Permafrost thaw infographic
As permafrost thaws, soil microbes break down organic matter, producing carbon dioxide and methane. The microbes’ greenhouse gas production overtakes plants’ carbon dioxide consumption. Credit: NOAA Climate.gov, based on data from the Arctic Report Card: Update for 2016

A 2019 study led by NSIDC’s Twila Moon reported that, under a scenario of high fossil-fuel burning, soil carbon emissions will overwhelm increased carbon dioxide uptake by plants by the year 2100.

Unwelcome consequences, uninvited guests

As trees and leafy shrubs start populating the Arctic, many researchers expect the Arctic landscape to start absorbing more heat. Scientists use the term albedo to describe how much heat or light a surface reflects. Xu, lead author of the 2012 tundra study, said, “If the snow is replaced by vegetation, the albedo will change, and it will absorb more solar radiation. A lower albedo will further amplify the warming.”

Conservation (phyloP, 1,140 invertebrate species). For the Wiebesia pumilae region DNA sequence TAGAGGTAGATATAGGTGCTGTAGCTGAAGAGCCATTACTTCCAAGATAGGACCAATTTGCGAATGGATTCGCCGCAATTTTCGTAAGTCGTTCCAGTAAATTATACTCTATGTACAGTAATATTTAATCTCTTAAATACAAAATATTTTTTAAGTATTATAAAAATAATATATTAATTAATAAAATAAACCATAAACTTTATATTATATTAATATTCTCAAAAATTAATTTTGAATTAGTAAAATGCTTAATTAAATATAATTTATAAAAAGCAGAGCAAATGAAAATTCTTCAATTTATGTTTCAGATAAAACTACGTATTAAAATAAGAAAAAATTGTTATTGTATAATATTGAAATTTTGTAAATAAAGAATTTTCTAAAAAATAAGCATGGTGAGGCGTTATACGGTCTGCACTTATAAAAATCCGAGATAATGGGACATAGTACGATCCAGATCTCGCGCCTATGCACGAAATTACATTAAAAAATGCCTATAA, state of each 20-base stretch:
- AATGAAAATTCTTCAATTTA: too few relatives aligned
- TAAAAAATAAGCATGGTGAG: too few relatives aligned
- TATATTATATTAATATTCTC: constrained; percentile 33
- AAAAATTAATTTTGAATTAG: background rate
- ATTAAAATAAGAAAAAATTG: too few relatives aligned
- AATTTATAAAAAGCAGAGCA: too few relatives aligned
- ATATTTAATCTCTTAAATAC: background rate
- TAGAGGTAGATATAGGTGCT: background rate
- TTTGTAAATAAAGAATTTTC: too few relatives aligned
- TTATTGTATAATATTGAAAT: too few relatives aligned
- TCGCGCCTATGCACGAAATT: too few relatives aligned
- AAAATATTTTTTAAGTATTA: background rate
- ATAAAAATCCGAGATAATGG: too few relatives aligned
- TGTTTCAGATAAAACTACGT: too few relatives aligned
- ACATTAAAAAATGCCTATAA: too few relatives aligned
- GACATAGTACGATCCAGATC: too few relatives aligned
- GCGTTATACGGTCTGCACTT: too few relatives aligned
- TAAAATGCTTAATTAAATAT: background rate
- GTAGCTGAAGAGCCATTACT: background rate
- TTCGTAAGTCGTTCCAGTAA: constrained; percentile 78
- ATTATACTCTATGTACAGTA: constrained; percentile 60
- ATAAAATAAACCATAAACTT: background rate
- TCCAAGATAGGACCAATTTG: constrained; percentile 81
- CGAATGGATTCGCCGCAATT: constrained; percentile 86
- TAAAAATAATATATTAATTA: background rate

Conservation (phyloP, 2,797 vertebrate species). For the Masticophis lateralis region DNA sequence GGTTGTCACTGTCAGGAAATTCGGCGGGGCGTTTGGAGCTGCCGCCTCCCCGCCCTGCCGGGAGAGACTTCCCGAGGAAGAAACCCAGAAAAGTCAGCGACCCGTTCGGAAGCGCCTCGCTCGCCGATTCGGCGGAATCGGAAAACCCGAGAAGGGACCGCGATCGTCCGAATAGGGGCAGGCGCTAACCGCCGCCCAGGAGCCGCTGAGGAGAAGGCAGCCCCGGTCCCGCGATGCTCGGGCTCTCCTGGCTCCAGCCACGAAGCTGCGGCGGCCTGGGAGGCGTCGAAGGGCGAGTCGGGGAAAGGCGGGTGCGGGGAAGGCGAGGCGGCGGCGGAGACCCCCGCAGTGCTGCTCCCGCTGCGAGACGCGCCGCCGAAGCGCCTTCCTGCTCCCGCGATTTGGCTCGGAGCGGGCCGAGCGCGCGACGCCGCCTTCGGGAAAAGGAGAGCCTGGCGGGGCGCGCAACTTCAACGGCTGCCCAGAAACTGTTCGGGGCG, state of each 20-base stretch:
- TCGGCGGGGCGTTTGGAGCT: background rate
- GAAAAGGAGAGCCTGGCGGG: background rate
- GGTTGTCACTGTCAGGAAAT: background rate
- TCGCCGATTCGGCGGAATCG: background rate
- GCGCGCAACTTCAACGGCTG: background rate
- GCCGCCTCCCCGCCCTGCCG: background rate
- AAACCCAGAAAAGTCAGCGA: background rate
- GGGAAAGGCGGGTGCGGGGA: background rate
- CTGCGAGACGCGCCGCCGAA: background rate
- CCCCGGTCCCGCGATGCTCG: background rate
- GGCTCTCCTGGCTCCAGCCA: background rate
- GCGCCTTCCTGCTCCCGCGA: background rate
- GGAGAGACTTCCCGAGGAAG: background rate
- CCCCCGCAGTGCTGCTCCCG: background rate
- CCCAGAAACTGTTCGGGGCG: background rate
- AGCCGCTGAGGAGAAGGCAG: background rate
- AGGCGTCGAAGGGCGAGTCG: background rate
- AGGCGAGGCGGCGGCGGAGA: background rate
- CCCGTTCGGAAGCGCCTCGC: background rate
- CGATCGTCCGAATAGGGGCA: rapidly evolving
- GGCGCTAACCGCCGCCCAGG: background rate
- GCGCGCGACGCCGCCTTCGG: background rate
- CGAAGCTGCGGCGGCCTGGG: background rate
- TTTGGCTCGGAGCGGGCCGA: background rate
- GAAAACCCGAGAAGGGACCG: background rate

Lower albedo will not be the only change that begets more change in Arctic tundra. Landscape transformation has already invited new inhabitants.

Leaf-eating moth species may find the Arctic a more welcoming environment. More of their eggs survive warmer winters, and more hungry months eat in the spring and summer, and lay more eggs in the fall. As the Arctic grows shrubbier, mammals native to boreal forests have moved north, such as moose, snowshoe hares, and beavers.

Beavers can be cute. They can also be a problem.

Beavers reengineer the landscape, felling trees to make themselves watery new homes. In a 2018 paper titled “Tundra be dammed,” Ken Tape and coauthors described satellite observations of beaver activity, the results of which are visible from space. They identified 56 new beaver complexes in Alaskan tundra, formed since 1999. In the Arctic Report Card: Update for 2021, Tape and colleagues authored a chapter specifically about beaver engineering. The authors reported satellite mapping of roughly 12,000 beaver ponds in Alaskan tundra, and a rough doubling in the number of beaver ponds over the previous 20 years.

Beaver-made waterway
A beaver lodge dots the center of a new waterway made by beavers for beavers on Alaska’s Seward Peninsula. Credit: Ken Tape/Arctic Report Card: Update for 2021